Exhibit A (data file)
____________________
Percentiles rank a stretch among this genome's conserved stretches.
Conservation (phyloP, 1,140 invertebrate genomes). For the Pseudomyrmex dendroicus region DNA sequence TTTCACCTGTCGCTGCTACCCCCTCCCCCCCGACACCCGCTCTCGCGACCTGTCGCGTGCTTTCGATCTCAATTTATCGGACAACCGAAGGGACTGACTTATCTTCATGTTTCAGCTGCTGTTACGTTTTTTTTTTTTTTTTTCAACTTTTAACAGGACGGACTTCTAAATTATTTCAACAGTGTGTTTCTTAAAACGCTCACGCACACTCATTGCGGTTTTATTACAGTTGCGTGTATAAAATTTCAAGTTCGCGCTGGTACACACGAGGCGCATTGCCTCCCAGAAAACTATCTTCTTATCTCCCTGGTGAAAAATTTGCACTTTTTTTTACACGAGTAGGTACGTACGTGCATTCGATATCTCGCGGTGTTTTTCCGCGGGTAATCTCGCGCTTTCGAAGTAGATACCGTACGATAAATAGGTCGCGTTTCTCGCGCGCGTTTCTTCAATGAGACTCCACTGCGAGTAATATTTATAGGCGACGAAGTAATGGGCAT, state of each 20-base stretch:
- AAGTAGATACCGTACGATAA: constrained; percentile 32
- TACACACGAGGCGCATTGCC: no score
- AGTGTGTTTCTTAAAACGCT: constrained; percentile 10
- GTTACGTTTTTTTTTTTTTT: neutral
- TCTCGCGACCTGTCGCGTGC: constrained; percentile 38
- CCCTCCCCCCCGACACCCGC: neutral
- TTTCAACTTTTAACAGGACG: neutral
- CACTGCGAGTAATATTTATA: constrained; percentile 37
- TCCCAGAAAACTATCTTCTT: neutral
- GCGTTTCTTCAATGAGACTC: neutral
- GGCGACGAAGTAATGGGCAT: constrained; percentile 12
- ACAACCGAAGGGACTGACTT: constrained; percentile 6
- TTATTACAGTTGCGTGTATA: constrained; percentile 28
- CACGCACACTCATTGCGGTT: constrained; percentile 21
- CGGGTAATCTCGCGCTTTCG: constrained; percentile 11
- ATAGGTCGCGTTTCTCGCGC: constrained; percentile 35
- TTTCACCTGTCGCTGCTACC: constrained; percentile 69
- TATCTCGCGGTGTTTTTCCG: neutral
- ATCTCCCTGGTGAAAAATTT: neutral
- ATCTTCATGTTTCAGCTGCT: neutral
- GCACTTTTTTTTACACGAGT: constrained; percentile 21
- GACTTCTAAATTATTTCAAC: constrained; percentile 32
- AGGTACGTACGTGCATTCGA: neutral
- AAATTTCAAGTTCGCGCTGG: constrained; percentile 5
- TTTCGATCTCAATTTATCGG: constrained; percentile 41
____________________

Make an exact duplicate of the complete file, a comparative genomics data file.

Percentiles rank a stretch among this genome's conserved stretches.
Conservation (phyloP, 1,140 invertebrate genomes). For the Pseudomyrmex dendroicus region DNA sequence TTTCACCTGTCGCTGCTACCCCCTCCCCCCCGACACCCGCTCTCGCGACCTGTCGCGTGCTTTCGATCTCAATTTATCGGACAACCGAAGGGACTGACTTATCTTCATGTTTCAGCTGCTGTTACGTTTTTTTTTTTTTTTTTCAACTTTTAACAGGACGGACTTCTAAATTATTTCAACAGTGTGTTTCTTAAAACGCTCACGCACACTCATTGCGGTTTTATTACAGTTGCGTGTATAAAATTTCAAGTTCGCGCTGGTACACACGAGGCGCATTGCCTCCCAGAAAACTATCTTCTTATCTCCCTGGTGAAAAATTTGCACTTTTTTTTACACGAGTAGGTACGTACGTGCATTCGATATCTCGCGGTGTTTTTCCGCGGGTAATCTCGCGCTTTCGAAGTAGATACCGTACGATAAATAGGTCGCGTTTCTCGCGCGCGTTTCTTCAATGAGACTCCACTGCGAGTAATATTTATAGGCGACGAAGTAATGGGCAT, state of each 20-base stretch:
- AAGTAGATACCGTACGATAA: constrained; percentile 32
- TACACACGAGGCGCATTGCC: no score
- AGTGTGTTTCTTAAAACGCT: constrained; percentile 10
- GTTACGTTTTTTTTTTTTTT: neutral
- TCTCGCGACCTGTCGCGTGC: constrained; percentile 38
- CCCTCCCCCCCGACACCCGC: neutral
- TTTCAACTTTTAACAGGACG: neutral
- CACTGCGAGTAATATTTATA: constrained; percentile 37
- TCCCAGAAAACTATCTTCTT: neutral
- GCGTTTCTTCAATGAGACTC: neutral
- GGCGACGAAGTAATGGGCAT: constrained; percentile 12
- ACAACCGAAGGGACTGACTT: constrained; percentile 6
- TTATTACAGTTGCGTGTATA: constrained; percentile 28
- CACGCACACTCATTGCGGTT: constrained; percentile 21
- CGGGTAATCTCGCGCTTTCG: constrained; percentile 11
- ATAGGTCGCGTTTCTCGCGC: constrained; percentile 35
- TTTCACCTGTCGCTGCTACC: constrained; percentile 69
- TATCTCGCGGTGTTTTTCCG: neutral
- ATCTCCCTGGTGAAAAATTT: neutral
- ATCTTCATGTTTCAGCTGCT: neutral
- GCACTTTTTTTTACACGAGT: constrained; percentile 21
- GACTTCTAAATTATTTCAAC: constrained; percentile 32
- AGGTACGTACGTGCATTCGA: neutral
- AAATTTCAAGTTCGCGCTGG: constrained; percentile 5
- TTTCGATCTCAATTTATCGG: constrained; percentile 41